The project I’m working on these days is not properly “legacy” but has seen some twists that renders it less than ideal.
On this project, one of the worst point that has been an obstacle for me to develop a simple feature is layered architecture. “What”, shout all experienced developers, “layered architecture is at the root of maintainability!” and I agree wholeheartedly. So, how could layer architecture be an obstacle?
- First, adding too many layers kill layering. I’ve always been a proponent of keeping the layers count low – especially DTO – when not strictly necessary. Too many layers and you will not only add complexity at development time but also performance overhead at runtime.
- Second, mapping is extremely important. If you completely change attribute names from one layer to another, newcomers are bound to endlessly scratch their heads.
- In all cases, the point of those layers is to separate code. So, keep it that way.
- Finally, if you need to do one (or all) of the former point, document it!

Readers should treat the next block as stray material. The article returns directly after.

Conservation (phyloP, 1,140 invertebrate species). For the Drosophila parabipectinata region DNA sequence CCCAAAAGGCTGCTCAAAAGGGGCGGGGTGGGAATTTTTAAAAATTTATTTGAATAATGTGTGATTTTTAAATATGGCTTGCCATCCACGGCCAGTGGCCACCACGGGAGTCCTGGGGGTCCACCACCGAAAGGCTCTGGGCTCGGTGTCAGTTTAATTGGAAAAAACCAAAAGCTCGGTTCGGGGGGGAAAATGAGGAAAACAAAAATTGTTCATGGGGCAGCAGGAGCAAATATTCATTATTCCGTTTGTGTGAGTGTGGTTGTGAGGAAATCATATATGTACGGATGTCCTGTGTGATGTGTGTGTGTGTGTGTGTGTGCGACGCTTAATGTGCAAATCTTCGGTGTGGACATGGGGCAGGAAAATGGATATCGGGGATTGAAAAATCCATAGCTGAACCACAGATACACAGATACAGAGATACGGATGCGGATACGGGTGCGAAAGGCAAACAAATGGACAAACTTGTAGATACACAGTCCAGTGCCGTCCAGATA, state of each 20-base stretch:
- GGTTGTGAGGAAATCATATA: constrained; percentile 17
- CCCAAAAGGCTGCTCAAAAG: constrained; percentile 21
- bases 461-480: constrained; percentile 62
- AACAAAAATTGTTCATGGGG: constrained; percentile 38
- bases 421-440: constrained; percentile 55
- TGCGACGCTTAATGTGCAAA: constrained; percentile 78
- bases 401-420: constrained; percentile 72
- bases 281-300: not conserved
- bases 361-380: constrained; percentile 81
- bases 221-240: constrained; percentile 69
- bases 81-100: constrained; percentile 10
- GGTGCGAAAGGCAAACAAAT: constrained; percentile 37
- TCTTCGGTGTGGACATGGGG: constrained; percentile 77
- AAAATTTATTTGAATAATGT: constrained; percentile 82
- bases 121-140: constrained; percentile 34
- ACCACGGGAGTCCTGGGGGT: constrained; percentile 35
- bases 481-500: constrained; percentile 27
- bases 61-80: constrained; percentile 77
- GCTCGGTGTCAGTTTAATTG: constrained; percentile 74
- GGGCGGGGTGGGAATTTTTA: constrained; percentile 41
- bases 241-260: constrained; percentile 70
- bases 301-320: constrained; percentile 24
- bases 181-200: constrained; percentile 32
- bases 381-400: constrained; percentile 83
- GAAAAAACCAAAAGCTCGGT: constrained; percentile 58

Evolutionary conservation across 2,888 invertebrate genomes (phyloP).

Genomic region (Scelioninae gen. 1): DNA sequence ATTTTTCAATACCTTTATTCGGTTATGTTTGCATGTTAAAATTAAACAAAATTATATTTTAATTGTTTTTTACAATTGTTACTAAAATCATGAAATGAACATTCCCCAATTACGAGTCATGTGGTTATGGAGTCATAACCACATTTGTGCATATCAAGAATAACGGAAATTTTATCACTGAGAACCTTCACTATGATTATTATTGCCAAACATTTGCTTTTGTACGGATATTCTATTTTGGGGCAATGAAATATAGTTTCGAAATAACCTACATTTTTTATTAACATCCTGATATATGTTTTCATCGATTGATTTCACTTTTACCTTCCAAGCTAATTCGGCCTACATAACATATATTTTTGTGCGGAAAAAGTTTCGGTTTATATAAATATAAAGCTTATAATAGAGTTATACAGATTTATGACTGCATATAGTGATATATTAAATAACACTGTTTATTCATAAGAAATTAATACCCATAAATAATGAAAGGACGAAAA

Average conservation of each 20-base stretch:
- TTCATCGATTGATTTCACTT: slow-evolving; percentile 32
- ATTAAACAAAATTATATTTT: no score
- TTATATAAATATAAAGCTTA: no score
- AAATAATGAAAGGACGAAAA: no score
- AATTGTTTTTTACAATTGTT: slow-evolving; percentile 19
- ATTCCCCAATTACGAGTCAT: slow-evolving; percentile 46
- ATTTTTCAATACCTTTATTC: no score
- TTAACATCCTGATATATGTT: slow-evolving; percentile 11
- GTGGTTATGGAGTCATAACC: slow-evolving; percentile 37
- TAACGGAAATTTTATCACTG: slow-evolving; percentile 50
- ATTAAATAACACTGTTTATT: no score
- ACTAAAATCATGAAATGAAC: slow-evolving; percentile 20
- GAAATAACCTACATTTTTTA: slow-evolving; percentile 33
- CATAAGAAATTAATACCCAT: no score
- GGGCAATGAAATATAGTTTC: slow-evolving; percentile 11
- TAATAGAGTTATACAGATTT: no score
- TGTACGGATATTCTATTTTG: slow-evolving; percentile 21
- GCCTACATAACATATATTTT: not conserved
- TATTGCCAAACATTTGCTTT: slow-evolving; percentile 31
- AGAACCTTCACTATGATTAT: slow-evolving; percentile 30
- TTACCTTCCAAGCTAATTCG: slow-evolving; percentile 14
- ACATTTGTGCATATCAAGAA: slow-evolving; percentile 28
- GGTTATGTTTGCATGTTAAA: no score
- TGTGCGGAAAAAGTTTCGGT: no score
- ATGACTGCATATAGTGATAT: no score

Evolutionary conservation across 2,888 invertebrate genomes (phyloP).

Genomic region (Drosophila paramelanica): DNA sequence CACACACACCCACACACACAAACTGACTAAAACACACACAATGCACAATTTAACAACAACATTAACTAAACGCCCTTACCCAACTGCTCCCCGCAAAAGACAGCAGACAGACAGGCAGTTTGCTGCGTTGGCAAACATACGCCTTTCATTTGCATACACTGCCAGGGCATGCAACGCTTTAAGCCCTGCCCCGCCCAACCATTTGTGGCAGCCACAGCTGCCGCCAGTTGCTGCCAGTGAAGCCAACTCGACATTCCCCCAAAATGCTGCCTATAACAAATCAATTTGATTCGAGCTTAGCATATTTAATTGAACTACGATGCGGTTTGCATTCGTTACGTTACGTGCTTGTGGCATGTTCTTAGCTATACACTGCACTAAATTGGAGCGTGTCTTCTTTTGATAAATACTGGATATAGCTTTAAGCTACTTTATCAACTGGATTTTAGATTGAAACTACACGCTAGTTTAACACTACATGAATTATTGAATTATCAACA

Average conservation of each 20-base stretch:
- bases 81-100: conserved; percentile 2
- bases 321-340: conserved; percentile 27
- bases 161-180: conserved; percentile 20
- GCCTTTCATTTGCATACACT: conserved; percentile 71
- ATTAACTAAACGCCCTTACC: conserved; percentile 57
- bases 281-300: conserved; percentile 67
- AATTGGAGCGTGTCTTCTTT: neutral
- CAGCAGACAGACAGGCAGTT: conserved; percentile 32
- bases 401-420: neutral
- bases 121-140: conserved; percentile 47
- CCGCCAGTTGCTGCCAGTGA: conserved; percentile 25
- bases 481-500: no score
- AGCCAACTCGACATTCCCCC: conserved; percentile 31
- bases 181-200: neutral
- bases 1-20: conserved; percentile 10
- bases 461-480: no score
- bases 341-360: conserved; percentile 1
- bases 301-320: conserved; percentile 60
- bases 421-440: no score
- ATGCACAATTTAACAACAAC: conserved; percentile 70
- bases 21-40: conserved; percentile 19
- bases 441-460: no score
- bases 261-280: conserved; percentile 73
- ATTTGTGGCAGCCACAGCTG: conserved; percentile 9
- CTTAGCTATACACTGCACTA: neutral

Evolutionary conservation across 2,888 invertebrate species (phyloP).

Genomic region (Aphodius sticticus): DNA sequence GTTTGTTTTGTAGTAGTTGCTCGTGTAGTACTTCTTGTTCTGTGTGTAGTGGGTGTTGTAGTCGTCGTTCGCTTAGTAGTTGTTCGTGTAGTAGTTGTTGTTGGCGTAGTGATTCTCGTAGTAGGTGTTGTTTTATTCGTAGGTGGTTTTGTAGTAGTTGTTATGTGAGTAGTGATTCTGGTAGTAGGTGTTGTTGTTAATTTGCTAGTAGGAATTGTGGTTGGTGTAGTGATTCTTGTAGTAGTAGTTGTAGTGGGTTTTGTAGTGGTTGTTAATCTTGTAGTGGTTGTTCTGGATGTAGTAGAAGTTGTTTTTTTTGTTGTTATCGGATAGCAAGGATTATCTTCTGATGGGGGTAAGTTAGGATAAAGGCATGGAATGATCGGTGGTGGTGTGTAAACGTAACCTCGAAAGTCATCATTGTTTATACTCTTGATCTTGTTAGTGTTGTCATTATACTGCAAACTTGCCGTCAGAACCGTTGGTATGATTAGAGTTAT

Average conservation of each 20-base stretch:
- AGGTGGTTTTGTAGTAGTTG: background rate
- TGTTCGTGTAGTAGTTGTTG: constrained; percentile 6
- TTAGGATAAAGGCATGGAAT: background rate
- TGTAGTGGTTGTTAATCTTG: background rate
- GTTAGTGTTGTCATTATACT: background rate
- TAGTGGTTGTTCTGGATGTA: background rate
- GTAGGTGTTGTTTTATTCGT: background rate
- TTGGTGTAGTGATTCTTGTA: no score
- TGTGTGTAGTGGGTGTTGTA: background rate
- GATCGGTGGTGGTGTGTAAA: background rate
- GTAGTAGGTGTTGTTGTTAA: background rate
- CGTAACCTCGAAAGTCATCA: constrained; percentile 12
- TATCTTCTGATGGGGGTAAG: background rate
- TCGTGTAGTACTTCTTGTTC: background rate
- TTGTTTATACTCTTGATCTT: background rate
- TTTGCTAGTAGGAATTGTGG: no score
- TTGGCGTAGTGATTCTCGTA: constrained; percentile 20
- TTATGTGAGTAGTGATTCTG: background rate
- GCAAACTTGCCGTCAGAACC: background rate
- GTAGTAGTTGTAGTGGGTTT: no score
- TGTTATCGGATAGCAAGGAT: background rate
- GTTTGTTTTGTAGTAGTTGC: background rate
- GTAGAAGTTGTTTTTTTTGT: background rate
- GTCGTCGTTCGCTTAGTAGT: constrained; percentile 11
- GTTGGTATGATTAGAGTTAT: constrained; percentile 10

In my case, I stumbled upon an aggregation of all 4 points, as well as a previously unknown component (at least to me), jQuery template. This jQuery plugin is used to handle AJAX (but this is just a coincidence, as I suspect you could replace it with any equivalent and still get unmaintainable code).
Server-side, Spring MVC is the framework. A controller returns DTO which are processed through JSON converter. Guess what, JSON sent back by the server is mapped to another JSON entity client-side, one that has all fields of the original, but not all with the same name. Point 2 just makes it harder to understand what happens, and client means full-text search. Welcome into your new home…
Point 4: are you kidding?
Now that I’m slightly psychotic because of this feature I had to implement, and since I will know where you live in a not-so-distant future, I suggest you start designing your architecture by respecting KISS! This will render all aforementioned points moot and keep me happy.